Here’s a reason for some of us to feel old. Could it really be 30 years ago since The Big Chill, the saga of yuppies reconnecting, pouring out angst and bed hopping to Motown songs? The Toronto Film Festival will bring back the cast and crew of a film that debuted at the festival in 1983. It will happen September 5. Wonder if the returning stars will include Kevin Costner, who played the friend who committed suicide, and who was famously cut out of the movie by director Lawrence Kasdan (who made it up to Costner in Silverado, The Bodyguard and Wyatt Earp). Here’s the official word:
TORONTO — The guests of honour at this party, unlike the one thrown in the film, will definitely be in attendance. Thirty years after its world premiere at the 1983 Toronto International Film Festival®, The Big Chill—and members of its cast and crew—is back.
To celebrate the The Big Chill’s 30th anniversary, TIFF is hosting a reunion of its own for the cast and crew as part of this year’s Toronto International Film Festival. In attendance at the film’s anniversary screening: actors Glenn Close, Tom Berenger, Meg Tilly, Mary Kay Place and JoBeth Williams; director/writer Lawrence Kasdan; screenwriter Barbara Benedek; executive producer Marcia Nasatir; and producers Meg Kasdan and Michael Shamberg. The screening of a newly restored 4K version of the film will be followed by an extended Q&A with the cast and crew, moderated by Variety’s chief film critic, Scott Foundas.
Following its opening night screening at the 1983 Festival, the film, about a group of college friends who reunite after the suicide of one of their own, went on to win the Festival’s prestigious People’s Choice Award and garner three Academy Award nominations (best film, screenplay and supporting actress). The Big Chill would go on to become a classic and spawn a massively popular soundtrack of sixties-era hits. It continues to resonate today, not only with the postwar generation, but with audiences of all ages.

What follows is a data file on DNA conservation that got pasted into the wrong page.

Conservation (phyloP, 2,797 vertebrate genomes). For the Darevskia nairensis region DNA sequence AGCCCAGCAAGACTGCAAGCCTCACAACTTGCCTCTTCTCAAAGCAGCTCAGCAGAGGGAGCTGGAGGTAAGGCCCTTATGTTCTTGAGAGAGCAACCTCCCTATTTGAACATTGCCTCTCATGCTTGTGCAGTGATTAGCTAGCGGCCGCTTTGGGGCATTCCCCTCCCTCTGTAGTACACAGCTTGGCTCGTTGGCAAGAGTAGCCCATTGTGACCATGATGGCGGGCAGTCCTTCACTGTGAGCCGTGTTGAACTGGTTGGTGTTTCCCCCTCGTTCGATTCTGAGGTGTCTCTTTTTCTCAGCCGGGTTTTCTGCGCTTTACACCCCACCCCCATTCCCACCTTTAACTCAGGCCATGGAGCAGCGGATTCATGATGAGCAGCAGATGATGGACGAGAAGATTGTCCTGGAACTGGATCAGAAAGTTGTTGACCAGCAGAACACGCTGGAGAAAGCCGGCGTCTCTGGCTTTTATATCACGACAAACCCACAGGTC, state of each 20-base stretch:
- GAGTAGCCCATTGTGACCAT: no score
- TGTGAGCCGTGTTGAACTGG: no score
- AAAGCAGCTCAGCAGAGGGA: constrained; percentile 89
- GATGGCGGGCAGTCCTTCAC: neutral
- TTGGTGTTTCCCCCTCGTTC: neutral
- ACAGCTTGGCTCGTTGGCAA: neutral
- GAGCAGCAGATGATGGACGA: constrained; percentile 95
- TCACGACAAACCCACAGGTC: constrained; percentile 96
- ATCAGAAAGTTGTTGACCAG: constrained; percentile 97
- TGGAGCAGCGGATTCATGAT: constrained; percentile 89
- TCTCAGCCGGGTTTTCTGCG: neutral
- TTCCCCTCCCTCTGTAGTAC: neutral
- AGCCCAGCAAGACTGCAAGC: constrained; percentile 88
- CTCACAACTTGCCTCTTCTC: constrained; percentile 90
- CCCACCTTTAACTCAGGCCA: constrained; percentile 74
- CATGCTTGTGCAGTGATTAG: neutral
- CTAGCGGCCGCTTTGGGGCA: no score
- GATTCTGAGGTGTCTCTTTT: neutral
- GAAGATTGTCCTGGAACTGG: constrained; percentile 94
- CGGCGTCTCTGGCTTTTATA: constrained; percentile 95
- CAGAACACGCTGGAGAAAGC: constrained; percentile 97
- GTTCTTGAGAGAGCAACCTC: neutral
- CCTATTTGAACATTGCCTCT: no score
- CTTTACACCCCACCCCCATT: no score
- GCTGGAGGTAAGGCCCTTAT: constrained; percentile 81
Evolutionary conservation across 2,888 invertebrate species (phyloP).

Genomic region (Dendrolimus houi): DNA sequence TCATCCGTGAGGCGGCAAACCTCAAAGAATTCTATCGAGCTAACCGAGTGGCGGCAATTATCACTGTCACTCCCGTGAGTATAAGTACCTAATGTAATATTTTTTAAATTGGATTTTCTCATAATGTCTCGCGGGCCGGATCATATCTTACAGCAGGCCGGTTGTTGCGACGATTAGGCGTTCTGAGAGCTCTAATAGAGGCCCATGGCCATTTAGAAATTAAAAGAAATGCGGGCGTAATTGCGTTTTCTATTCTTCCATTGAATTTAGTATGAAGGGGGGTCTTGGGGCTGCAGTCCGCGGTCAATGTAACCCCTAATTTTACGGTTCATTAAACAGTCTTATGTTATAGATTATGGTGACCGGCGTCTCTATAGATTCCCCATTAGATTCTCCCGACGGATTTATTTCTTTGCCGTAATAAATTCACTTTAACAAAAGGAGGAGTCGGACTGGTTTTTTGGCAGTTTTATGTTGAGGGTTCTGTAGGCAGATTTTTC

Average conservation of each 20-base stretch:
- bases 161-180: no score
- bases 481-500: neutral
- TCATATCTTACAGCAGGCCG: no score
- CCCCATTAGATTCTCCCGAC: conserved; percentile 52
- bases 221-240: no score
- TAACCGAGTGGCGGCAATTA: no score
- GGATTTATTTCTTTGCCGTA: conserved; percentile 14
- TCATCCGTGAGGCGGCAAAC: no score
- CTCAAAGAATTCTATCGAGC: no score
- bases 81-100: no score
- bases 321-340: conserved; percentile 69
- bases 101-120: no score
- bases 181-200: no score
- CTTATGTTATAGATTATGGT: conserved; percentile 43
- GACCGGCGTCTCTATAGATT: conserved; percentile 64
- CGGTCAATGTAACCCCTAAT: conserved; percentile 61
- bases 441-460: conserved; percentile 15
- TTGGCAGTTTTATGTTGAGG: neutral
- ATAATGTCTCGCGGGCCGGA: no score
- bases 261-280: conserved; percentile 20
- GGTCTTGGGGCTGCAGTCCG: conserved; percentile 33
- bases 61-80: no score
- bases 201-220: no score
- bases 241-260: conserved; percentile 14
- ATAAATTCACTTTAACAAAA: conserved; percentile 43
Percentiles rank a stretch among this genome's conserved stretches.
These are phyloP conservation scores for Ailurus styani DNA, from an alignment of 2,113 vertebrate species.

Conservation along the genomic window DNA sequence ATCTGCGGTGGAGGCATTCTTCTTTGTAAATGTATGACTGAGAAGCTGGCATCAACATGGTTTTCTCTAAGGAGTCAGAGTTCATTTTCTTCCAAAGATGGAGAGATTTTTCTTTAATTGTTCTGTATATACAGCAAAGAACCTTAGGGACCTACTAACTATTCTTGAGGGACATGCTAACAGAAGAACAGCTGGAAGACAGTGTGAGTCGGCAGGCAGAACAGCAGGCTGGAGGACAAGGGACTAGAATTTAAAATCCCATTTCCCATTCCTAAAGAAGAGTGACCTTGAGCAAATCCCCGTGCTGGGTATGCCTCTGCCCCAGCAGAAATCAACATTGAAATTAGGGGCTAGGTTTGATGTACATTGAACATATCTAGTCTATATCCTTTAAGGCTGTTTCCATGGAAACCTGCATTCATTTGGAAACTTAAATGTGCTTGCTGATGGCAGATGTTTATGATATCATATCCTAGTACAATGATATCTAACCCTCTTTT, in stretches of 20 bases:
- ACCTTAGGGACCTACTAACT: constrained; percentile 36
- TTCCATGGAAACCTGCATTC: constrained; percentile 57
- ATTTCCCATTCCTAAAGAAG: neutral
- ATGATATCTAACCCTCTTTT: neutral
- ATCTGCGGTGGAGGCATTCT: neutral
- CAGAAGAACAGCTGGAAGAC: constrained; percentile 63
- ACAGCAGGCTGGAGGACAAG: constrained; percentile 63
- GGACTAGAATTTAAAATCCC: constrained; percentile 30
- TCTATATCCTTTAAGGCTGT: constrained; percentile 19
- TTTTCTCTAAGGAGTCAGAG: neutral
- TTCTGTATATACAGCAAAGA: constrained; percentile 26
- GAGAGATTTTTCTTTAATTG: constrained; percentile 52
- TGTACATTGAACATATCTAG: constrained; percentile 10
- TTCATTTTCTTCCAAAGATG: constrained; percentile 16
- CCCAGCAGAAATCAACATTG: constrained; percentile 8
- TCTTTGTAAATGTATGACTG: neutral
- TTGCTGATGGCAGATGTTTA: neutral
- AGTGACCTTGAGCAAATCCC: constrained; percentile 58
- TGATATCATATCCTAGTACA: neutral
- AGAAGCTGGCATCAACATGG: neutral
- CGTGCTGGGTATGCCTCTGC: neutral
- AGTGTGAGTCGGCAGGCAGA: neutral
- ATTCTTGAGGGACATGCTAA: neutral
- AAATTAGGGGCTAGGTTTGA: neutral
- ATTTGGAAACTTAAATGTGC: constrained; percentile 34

“In addition to helping its stars break through and its influence on cinema generally, The Big Chill represents a landmark in TIFF’s own history,” says Piers Handling, Director and CEO, TIFF. “It showcased the Festival’s ability to seek out and attract up-and-coming contemporary classics as well as our audiences’ ability to predict hits through the People’s Choice Awards, and helped the Festival move to the forefront of the international landscape.”
“The story of how The Big Chill and the Toronto International Film Festival found each other is a fascinating one,” says Cameron Bailey, Artistic Director, Toronto International Film Festival. “On this special night we’ll reunite the creative team that made an American classic, and indulge in a little glorious nostalgia. With that soundtrack, there might even be dancing.”
The Big Chill will screen on Thursday, September 5 at 7pm at the Princess of Wales Theatre.
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